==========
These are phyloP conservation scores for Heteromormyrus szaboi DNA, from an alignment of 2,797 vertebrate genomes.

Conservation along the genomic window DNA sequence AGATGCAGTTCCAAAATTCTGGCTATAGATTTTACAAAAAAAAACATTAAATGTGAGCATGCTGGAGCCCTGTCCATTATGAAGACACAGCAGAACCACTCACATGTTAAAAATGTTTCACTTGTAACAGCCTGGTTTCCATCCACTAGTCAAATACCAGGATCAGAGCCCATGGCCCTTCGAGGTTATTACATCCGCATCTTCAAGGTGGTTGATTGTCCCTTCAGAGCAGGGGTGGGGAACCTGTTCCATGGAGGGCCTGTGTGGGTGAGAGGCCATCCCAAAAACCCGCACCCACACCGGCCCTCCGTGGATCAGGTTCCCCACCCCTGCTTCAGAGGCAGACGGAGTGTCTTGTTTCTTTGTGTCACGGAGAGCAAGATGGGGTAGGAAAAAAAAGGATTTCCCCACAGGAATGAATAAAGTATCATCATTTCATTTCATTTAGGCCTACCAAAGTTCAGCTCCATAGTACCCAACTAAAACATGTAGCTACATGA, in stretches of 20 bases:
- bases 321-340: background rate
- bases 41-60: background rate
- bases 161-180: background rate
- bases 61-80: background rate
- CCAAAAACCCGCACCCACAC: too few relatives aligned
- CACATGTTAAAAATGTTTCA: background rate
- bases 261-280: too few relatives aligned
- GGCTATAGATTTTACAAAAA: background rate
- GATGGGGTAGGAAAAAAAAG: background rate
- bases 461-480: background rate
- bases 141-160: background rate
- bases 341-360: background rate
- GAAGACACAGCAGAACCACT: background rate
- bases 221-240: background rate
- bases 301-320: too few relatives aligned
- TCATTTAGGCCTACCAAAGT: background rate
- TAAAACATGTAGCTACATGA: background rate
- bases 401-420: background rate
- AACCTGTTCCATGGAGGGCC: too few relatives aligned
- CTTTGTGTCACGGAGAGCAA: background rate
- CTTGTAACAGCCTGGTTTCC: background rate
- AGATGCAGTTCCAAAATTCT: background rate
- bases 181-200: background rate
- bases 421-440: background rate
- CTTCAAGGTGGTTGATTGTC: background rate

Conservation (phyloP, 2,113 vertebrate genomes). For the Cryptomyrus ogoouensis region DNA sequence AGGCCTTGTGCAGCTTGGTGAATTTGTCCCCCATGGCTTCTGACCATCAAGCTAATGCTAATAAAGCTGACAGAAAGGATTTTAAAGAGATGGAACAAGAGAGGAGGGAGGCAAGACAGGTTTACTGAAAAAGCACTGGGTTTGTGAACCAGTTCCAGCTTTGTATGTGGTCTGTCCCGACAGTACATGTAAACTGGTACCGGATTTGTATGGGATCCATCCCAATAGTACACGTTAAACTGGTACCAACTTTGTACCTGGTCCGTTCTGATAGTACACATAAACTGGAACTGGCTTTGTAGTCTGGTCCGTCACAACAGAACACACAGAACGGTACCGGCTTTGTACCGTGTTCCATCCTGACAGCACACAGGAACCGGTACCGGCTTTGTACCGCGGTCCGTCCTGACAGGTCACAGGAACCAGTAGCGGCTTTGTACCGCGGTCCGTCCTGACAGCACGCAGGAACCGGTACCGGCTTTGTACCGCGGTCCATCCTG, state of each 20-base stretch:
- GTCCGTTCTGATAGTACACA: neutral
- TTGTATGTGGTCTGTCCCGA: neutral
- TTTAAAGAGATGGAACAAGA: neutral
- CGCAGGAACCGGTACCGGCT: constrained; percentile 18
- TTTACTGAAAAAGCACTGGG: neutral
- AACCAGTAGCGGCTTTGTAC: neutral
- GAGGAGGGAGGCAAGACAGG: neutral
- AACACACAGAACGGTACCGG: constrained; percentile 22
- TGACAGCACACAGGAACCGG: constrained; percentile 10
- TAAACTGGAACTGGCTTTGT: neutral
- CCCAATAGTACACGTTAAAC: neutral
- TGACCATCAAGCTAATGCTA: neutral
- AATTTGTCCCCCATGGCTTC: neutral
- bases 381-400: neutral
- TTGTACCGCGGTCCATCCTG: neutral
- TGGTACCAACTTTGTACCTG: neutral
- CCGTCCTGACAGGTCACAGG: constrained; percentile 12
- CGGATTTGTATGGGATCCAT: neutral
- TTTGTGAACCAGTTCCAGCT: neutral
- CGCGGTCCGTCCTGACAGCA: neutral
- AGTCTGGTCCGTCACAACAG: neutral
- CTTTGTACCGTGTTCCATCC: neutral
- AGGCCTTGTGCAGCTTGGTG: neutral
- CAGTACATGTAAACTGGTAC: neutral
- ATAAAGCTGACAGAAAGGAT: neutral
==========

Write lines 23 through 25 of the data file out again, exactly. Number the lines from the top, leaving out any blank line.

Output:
- CTTGTAACAGCCTGGTTTCC: background rate
- AGATGCAGTTCCAAAATTCT: background rate
- bases 181-200: background rate